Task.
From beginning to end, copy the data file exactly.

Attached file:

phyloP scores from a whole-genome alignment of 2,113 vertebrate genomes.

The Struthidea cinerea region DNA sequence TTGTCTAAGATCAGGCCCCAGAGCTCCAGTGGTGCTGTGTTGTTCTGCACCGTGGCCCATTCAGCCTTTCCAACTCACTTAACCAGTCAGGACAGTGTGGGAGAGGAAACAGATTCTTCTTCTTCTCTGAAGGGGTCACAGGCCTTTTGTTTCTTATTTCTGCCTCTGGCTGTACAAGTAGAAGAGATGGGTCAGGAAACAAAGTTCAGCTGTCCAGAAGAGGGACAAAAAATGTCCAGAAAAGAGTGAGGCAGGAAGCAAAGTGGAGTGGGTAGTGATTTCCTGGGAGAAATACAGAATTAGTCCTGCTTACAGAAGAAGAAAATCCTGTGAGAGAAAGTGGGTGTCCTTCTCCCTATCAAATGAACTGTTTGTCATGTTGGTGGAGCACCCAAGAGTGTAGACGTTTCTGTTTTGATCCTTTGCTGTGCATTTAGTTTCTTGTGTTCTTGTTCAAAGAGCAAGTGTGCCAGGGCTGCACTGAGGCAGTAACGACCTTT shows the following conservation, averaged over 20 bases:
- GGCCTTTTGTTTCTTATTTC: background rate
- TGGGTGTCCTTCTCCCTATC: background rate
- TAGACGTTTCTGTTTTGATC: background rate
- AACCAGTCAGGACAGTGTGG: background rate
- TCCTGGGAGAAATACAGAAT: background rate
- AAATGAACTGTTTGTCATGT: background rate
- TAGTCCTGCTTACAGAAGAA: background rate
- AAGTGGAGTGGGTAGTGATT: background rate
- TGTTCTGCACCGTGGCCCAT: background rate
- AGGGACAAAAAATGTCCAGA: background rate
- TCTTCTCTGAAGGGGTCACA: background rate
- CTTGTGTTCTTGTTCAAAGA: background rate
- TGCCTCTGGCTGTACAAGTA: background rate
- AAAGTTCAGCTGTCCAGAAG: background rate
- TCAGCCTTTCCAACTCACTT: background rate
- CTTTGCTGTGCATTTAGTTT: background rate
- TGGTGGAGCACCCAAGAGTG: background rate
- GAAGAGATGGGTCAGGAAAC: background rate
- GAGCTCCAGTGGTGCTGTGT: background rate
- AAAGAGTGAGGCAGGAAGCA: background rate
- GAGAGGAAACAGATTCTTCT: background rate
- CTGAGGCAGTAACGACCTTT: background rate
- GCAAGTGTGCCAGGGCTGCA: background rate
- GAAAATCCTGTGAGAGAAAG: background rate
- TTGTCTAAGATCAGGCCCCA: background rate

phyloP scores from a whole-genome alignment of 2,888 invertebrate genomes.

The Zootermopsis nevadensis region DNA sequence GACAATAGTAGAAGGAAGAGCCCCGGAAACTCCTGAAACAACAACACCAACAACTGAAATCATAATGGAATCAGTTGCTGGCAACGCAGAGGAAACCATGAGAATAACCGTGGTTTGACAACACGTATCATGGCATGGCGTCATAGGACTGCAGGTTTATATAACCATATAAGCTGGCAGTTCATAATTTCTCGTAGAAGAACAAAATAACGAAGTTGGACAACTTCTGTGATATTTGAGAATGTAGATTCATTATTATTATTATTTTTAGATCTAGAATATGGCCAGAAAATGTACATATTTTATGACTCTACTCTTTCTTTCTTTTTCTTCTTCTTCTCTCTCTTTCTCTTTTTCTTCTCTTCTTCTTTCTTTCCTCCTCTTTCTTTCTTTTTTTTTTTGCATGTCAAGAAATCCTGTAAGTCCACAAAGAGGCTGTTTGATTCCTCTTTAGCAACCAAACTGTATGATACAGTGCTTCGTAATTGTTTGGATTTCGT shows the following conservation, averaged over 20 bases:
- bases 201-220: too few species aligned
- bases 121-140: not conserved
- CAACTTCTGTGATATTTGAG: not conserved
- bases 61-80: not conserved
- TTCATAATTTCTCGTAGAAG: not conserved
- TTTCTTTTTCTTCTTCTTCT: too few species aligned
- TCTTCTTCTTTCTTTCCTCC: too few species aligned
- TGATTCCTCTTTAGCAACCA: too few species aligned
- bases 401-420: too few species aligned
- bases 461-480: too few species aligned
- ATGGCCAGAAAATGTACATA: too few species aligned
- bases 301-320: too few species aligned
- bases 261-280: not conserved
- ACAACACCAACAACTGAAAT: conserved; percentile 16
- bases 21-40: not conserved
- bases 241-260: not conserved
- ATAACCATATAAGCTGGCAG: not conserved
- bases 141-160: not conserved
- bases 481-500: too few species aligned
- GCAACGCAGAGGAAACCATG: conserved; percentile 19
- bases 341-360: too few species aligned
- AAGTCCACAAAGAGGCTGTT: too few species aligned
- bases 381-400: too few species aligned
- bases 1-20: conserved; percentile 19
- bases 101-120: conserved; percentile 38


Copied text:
phyloP scores from a whole-genome alignment of 2,113 vertebrate genomes.

The Struthidea cinerea region DNA sequence TTGTCTAAGATCAGGCCCCAGAGCTCCAGTGGTGCTGTGTTGTTCTGCACCGTGGCCCATTCAGCCTTTCCAACTCACTTAACCAGTCAGGACAGTGTGGGAGAGGAAACAGATTCTTCTTCTTCTCTGAAGGGGTCACAGGCCTTTTGTTTCTTATTTCTGCCTCTGGCTGTACAAGTAGAAGAGATGGGTCAGGAAACAAAGTTCAGCTGTCCAGAAGAGGGACAAAAAATGTCCAGAAAAGAGTGAGGCAGGAAGCAAAGTGGAGTGGGTAGTGATTTCCTGGGAGAAATACAGAATTAGTCCTGCTTACAGAAGAAGAAAATCCTGTGAGAGAAAGTGGGTGTCCTTCTCCCTATCAAATGAACTGTTTGTCATGTTGGTGGAGCACCCAAGAGTGTAGACGTTTCTGTTTTGATCCTTTGCTGTGCATTTAGTTTCTTGTGTTCTTGTTCAAAGAGCAAGTGTGCCAGGGCTGCACTGAGGCAGTAACGACCTTT shows the following conservation, averaged over 20 bases:
- GGCCTTTTGTTTCTTATTTC: background rate
- TGGGTGTCCTTCTCCCTATC: background rate
- TAGACGTTTCTGTTTTGATC: background rate
- AACCAGTCAGGACAGTGTGG: background rate
- TCCTGGGAGAAATACAGAAT: background rate
- AAATGAACTGTTTGTCATGT: background rate
- TAGTCCTGCTTACAGAAGAA: background rate
- AAGTGGAGTGGGTAGTGATT: background rate
- TGTTCTGCACCGTGGCCCAT: background rate
- AGGGACAAAAAATGTCCAGA: background rate
- TCTTCTCTGAAGGGGTCACA: background rate
- CTTGTGTTCTTGTTCAAAGA: background rate
- TGCCTCTGGCTGTACAAGTA: background rate
- AAAGTTCAGCTGTCCAGAAG: background rate
- TCAGCCTTTCCAACTCACTT: background rate
- CTTTGCTGTGCATTTAGTTT: background rate
- TGGTGGAGCACCCAAGAGTG: background rate
- GAAGAGATGGGTCAGGAAAC: background rate
- GAGCTCCAGTGGTGCTGTGT: background rate
- AAAGAGTGAGGCAGGAAGCA: background rate
- GAGAGGAAACAGATTCTTCT: background rate
- CTGAGGCAGTAACGACCTTT: background rate
- GCAAGTGTGCCAGGGCTGCA: background rate
- GAAAATCCTGTGAGAGAAAG: background rate
- TTGTCTAAGATCAGGCCCCA: background rate

phyloP scores from a whole-genome alignment of 2,888 invertebrate genomes.

The Zootermopsis nevadensis region DNA sequence GACAATAGTAGAAGGAAGAGCCCCGGAAACTCCTGAAACAACAACACCAACAACTGAAATCATAATGGAATCAGTTGCTGGCAACGCAGAGGAAACCATGAGAATAACCGTGGTTTGACAACACGTATCATGGCATGGCGTCATAGGACTGCAGGTTTATATAACCATATAAGCTGGCAGTTCATAATTTCTCGTAGAAGAACAAAATAACGAAGTTGGACAACTTCTGTGATATTTGAGAATGTAGATTCATTATTATTATTATTTTTAGATCTAGAATATGGCCAGAAAATGTACATATTTTATGACTCTACTCTTTCTTTCTTTTTCTTCTTCTTCTCTCTCTTTCTCTTTTTCTTCTCTTCTTCTTTCTTTCCTCCTCTTTCTTTCTTTTTTTTTTTGCATGTCAAGAAATCCTGTAAGTCCACAAAGAGGCTGTTTGATTCCTCTTTAGCAACCAAACTGTATGATACAGTGCTTCGTAATTGTTTGGATTTCGT shows the following conservation, averaged over 20 bases:
- bases 201-220: too few species aligned
- bases 121-140: not conserved
- CAACTTCTGTGATATTTGAG: not conserved
- bases 61-80: not conserved
- TTCATAATTTCTCGTAGAAG: not conserved
- TTTCTTTTTCTTCTTCTTCT: too few species aligned
- TCTTCTTCTTTCTTTCCTCC: too few species aligned
- TGATTCCTCTTTAGCAACCA: too few species aligned
- bases 401-420: too few species aligned
- bases 461-480: too few species aligned
- ATGGCCAGAAAATGTACATA: too few species aligned
- bases 301-320: too few species aligned
- bases 261-280: not conserved
- ACAACACCAACAACTGAAAT: conserved; percentile 16
- bases 21-40: not conserved
- bases 241-260: not conserved
- ATAACCATATAAGCTGGCAG: not conserved
- bases 141-160: not conserved
- bases 481-500: too few species aligned
- GCAACGCAGAGGAAACCATG: conserved; percentile 19
- bases 341-360: too few species aligned
- AAGTCCACAAAGAGGCTGTT: too few species aligned
- bases 381-400: too few species aligned
- bases 1-20: conserved; percentile 19
- bases 101-120: conserved; percentile 38